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Unions file new lawsuit challenging Act 10 collective bargaining law

Lawsuit says Act 10 violates Wisconsin Constitution’s equal protection guarantee

This file photo taken Feb. 17, 2011 shows protestors of Wisconsin Gov. Scott Walker's bill to eliminate collective bargaining rights for many state workers
This file photo taken Feb. 17, 2011 shows protestors of Wisconsin Gov. Scott Walker’s bill to eliminate collective bargaining rights for many state workers packing the rotunda at the State Capitol in Madison, Wis. AP File Photo/Andy Manis

Seven Wisconsin unions representing teachers and other public workers filed a lawsuit Thursday challenging the constitutionality of Act 10, which ended collective bargaining for most public employees.

The law has been challenged in court numerous times since its passage in 2011 when it was championed by former Republican Gov. Scott Walker. But this is the first lawsuit since the Wisconsin Supreme Court has flipped to liberal control.

Act 10 ended collective bargaining for most public unions by allowing them to bargain solely over base wage increases no greater than inflation. It also disallowed the automatic withdrawal of union dues, required annual recertification votes for unions, and forced public workers to pay more for health insurance and retirement benefits.

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The lawsuit, filed by the teachers and other public workers on Thursday, alleges that the law’s exemption of some police, firefighters and other public safety workers from the bargaining restrictions violates the Wisconsin Constitution’s equal protection guarantee. The complaint notes that those exempted from the restrictions endorsed Walker in the 2010 gubernatorial election, while those subject to the restrictions did not.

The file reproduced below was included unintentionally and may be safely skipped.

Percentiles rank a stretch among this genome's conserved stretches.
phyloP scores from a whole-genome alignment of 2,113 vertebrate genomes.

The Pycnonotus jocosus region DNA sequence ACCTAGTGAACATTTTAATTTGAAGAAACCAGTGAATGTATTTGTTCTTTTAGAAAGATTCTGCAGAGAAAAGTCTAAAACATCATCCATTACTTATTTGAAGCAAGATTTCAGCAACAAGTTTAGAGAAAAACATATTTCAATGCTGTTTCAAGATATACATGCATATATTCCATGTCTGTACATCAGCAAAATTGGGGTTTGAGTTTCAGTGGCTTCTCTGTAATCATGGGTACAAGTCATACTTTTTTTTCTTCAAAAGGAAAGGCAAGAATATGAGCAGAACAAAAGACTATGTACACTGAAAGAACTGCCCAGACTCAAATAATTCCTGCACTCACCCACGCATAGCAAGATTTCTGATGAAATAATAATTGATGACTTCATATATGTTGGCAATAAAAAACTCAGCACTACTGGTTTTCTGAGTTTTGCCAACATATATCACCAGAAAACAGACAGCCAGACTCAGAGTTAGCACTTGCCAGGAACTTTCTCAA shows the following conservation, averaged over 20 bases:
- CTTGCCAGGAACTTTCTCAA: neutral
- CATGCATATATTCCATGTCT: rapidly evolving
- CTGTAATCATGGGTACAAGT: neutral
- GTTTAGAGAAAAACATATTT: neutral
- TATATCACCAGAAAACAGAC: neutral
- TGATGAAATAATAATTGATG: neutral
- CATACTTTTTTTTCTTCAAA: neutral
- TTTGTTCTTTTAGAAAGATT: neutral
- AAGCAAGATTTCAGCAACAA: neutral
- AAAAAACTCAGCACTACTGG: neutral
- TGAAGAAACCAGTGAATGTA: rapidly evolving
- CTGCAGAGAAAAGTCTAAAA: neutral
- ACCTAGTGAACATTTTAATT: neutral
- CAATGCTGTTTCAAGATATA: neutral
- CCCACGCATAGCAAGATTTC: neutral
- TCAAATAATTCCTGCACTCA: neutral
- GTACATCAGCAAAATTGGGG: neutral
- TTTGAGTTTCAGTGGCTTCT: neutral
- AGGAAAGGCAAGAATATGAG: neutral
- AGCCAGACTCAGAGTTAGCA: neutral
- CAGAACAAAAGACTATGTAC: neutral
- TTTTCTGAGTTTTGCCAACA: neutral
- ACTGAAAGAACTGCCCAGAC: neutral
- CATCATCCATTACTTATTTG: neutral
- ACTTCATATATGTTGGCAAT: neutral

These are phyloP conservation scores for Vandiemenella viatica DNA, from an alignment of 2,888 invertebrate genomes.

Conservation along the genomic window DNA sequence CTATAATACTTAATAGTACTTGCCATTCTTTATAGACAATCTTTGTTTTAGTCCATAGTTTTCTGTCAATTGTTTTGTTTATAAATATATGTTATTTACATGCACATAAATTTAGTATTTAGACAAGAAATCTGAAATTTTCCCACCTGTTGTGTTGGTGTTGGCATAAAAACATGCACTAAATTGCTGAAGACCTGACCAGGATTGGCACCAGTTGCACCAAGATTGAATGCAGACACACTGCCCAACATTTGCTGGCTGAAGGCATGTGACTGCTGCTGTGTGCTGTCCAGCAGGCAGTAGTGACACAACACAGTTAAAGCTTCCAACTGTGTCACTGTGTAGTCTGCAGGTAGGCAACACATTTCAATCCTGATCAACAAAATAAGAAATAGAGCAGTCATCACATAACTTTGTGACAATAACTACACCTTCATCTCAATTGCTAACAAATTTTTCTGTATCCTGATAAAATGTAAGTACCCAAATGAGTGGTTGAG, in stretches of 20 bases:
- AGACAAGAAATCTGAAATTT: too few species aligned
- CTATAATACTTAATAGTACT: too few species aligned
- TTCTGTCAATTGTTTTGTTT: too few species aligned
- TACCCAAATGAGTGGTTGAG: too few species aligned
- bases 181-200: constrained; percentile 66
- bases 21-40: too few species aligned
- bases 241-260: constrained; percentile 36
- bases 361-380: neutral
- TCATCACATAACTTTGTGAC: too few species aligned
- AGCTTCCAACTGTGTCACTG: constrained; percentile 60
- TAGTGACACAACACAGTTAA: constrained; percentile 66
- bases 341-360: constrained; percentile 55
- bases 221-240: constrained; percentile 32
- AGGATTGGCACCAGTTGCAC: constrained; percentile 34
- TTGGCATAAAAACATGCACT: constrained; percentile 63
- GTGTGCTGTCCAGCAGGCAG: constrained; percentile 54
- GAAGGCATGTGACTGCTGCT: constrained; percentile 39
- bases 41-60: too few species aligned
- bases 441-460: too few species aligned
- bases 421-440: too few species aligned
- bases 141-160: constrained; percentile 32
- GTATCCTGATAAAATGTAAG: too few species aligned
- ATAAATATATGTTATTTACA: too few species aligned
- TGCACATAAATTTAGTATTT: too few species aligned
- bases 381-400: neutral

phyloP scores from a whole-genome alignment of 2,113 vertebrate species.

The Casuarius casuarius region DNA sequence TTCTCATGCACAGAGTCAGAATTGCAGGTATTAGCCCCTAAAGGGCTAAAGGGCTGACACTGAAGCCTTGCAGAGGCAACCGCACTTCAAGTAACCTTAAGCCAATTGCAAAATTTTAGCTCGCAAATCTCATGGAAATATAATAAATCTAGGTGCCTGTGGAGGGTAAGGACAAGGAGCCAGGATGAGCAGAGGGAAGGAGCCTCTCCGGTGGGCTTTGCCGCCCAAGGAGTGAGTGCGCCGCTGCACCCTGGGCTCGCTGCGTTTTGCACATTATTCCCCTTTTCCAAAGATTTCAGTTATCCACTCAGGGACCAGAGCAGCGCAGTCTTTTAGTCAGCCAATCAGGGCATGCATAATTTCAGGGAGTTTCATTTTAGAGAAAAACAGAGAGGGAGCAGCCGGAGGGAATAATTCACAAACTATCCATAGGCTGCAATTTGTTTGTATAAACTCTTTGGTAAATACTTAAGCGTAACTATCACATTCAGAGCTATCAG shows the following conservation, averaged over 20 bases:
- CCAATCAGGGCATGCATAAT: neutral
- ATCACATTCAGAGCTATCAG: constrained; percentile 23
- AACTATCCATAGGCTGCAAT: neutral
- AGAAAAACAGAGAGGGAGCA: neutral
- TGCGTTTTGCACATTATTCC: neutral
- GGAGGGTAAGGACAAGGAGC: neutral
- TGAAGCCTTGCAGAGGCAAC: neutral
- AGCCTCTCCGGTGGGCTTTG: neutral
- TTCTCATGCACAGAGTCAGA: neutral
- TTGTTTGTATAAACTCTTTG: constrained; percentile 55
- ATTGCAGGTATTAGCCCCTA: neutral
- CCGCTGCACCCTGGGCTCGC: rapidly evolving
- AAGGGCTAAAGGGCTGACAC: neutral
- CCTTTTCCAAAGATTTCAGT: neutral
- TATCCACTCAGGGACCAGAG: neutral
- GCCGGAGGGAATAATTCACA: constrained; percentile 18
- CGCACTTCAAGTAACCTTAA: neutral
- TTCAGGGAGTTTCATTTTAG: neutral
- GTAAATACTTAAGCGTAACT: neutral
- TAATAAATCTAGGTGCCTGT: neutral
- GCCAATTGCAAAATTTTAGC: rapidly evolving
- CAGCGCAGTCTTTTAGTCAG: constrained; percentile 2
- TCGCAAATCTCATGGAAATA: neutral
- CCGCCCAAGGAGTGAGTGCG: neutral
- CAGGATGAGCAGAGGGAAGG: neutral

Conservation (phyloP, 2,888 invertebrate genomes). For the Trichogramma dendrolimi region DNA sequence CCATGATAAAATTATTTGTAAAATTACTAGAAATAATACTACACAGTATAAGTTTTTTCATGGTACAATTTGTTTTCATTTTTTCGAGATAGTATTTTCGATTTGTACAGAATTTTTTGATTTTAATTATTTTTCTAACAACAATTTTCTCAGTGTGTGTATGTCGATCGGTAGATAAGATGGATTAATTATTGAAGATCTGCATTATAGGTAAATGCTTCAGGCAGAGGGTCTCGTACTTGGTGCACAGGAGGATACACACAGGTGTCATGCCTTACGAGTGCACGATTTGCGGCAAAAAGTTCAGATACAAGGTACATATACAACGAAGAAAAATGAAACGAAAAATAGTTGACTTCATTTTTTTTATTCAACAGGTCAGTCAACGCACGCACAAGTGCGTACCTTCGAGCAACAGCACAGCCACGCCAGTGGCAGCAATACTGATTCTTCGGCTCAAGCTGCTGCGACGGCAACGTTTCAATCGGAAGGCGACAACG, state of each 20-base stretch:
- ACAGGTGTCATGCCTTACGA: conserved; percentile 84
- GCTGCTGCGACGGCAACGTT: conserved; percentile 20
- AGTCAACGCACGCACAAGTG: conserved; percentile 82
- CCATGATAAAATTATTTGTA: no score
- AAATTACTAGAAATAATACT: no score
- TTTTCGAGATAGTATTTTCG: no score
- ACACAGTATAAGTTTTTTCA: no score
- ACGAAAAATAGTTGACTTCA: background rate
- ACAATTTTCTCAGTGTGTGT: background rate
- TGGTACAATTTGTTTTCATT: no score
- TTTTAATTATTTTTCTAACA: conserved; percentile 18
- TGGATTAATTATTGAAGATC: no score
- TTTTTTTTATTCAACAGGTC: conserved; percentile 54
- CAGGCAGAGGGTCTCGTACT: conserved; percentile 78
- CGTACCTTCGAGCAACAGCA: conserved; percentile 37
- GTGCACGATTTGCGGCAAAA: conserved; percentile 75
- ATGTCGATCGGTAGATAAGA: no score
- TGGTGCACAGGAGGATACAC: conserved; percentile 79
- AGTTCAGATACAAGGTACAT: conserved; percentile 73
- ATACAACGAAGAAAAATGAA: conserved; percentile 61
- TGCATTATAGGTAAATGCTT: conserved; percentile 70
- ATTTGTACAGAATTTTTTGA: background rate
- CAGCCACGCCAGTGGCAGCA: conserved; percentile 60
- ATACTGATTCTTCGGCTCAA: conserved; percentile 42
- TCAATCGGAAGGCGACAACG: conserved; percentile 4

Plaintiffs include the Abbotsford Education Association, AFSCME Local 47, AFSCME Local 1215, Beaver Dam Education Association, SEIU Wisconsin, Teaching Assistants Association Local 3220 and Teamsters Local 695.

The groups said they are filing the lawsuit now because of the “dire situation that exists in our workplaces.”

“Low pay, staffing shortages and worsening working conditions are hurting our ability to deliver public services to the communities that count on us every day,” the unions said in a press release. “With worker organizing on the rise, and public support for unions growing, workers are calling out Wisconsin law for what it is — blatant discrimination that limits workers’ freedom to earn a fair wage, provide for their families, advocate for safety on the job and enjoy a secure retirement.”

Protesters hold signs
State workers, union members and others protest on the steps of the state Capitol Tuesday, Feb. 15, 2011, in Madison, Wis. The protest was called after Gov. Scott Waker proposed to end collective bargaining for most of the state and local employees. Andy Manis/AP Photo

Assembly Speaker Robin Vos, R-Rochester, who voted for Act 10 as a member of the Legislature in 2011, issued a written statement warning of dire consequences if the lawsuit were to succeed.

“The repeal of Act 10 would bankrupt schools and local governments right after we gave them a historic funding increase,” Vos said. “This is another attempt by liberal special interest groups to undo the law to please their donors now that there’s been a shift in the court.”

In a social media post, Sen. Duey Stroebel, R-Cedarburg, said Act 10 has saved taxpayers $16.8 billion since it was signed into law.

“Now, left-wing activists are engaging in more lawfare because they expect the new liberal-activist majority to legislate from the bench,” Stroebel wrote. “Democrats are fighting to take our state backwards.”